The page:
Ocean Modeling and Parameterization

  • Eric P. Chassignet
  • Jacques Verron

Part of the NATO Science Series book series (ASIC, volume 516)

Table of contents

  1. Front Matter
    Pages i-viii
  2. James C. McWilliams
    Pages 1-44
  3. Bernard Barnier
    Pages 45-80
  4. James F. Price, Jiayan Yang
    Pages 155-170
  5. John M. Toole
    Pages 171-190
  6. Uwe Send, Rolf H. Käse
    Pages 191-214
  7. Raymond W. Schmitt
    Pages 215-234
  8. Kelvin J. Richards
    Pages 235-251
  9. Peter D. Killworth
    Pages 253-268
  10. Trevor J. McDougall
    Pages 269-302
  11. Alberto Alvarez, Joaquin Tintoré
    Pages 327-350
  12. Geir Evensen, Dick P. Dee, Jens Schröter
    Pages 373-398
  13. Thierry Fichefet, Hugues Goosse, Miguel A. Morales Maqueda
    Pages 399-422
  14. Rainer Bleck
    Pages 423-448
  15. Back Matter
    Pages 449-451

About this book


The realism of large scale numerical ocean models has improved dra­ matically in recent years, in part because modern computers permit a more faithful representation of the differential equations by their algebraic analogs. Equally significant, if not more so, has been the improved under­ standing of physical processes on space and time scales smaller than those that can be represented in such models. Today, some of the most challeng­ ing issues remaining in ocean modeling are associated with parameterizing the effects of these high-frequency, small-space scale processes. Accurate parameterizations are especially needed in long term integrations of coarse resolution ocean models that are designed to understand the ocean vari­ ability within the climate system on seasonal to decadal time scales. Traditionally, parameterizations of subgrid-scale, high-frequency mo­ tions in ocean modeling have been based on simple formulations, such as the Reynolds decomposition with constant diffusivity values. Until recently, modelers were concerned with first order issues such as a correct represen­ tation of the basic features of the ocean circulation. As the numerical simu­ lations become better and less dependent on the discretization choices, the focus is turning to the physics of the needed parameterizations and their numerical implementation. At the present time, the success of any large scale numerical simulation is directly dependent upon the choices that are made for the parameterization of various subgrid processes.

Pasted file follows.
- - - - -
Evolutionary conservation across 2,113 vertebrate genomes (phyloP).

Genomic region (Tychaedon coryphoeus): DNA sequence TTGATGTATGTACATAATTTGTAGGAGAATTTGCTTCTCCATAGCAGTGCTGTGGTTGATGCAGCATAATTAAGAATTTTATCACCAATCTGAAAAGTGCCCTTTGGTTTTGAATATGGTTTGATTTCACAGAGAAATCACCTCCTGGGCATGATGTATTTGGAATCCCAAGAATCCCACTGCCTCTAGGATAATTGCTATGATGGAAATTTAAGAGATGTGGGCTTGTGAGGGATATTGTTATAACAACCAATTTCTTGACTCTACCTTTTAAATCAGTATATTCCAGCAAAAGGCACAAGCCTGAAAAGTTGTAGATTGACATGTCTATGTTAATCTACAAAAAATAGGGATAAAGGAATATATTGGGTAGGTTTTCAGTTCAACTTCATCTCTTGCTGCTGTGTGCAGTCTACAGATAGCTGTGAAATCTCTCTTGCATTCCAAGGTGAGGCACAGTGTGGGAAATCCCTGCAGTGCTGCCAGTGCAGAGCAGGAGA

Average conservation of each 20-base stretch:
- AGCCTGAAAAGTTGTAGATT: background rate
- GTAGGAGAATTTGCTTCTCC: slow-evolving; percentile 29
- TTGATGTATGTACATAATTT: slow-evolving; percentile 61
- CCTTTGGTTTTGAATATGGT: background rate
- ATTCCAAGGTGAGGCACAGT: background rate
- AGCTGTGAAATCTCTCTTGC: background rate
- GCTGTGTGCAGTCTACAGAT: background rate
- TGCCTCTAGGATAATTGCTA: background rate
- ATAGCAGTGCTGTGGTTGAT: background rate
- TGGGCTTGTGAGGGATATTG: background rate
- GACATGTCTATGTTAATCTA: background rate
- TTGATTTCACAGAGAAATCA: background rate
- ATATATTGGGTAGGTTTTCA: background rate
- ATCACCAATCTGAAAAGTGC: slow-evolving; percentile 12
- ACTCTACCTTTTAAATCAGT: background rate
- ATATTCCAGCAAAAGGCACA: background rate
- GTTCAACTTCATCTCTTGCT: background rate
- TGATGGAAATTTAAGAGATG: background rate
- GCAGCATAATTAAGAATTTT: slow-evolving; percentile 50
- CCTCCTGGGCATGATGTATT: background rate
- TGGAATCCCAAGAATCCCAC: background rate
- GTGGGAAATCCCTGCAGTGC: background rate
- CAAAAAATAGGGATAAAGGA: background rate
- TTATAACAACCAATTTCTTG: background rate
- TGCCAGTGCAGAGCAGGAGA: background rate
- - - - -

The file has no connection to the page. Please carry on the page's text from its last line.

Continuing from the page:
Ocean Potential Sea ice computer convection dynamics mixing turbulent flow

Editors and affiliations

  • Eric P. Chassignet
    • 1
  • Jacques Verron
    • 2
  1. 1.Department of Meteorology and Physical Oceanography, Rosenstiel School of Marine and Atmospheric ScienceUniversity of MiamiMiamiUSA
  2. 2.Centre National de la Recherche Scientifique, Laboratoire des Écoulements Géophysiques et IndustrielsGrenobleFrance

Bibliographic information

  • DOI
  • Copyright Information Kluwer Academic Publishers 1998
  • Publisher Name Springer, Dordrecht
  • eBook Packages Springer Book Archive
  • Print ISBN 978-0-7923-5229-7
  • Online ISBN 978-94-011-5096-5
  • Series Print ISSN 1389-2185
  • Buy this book on publisher's site
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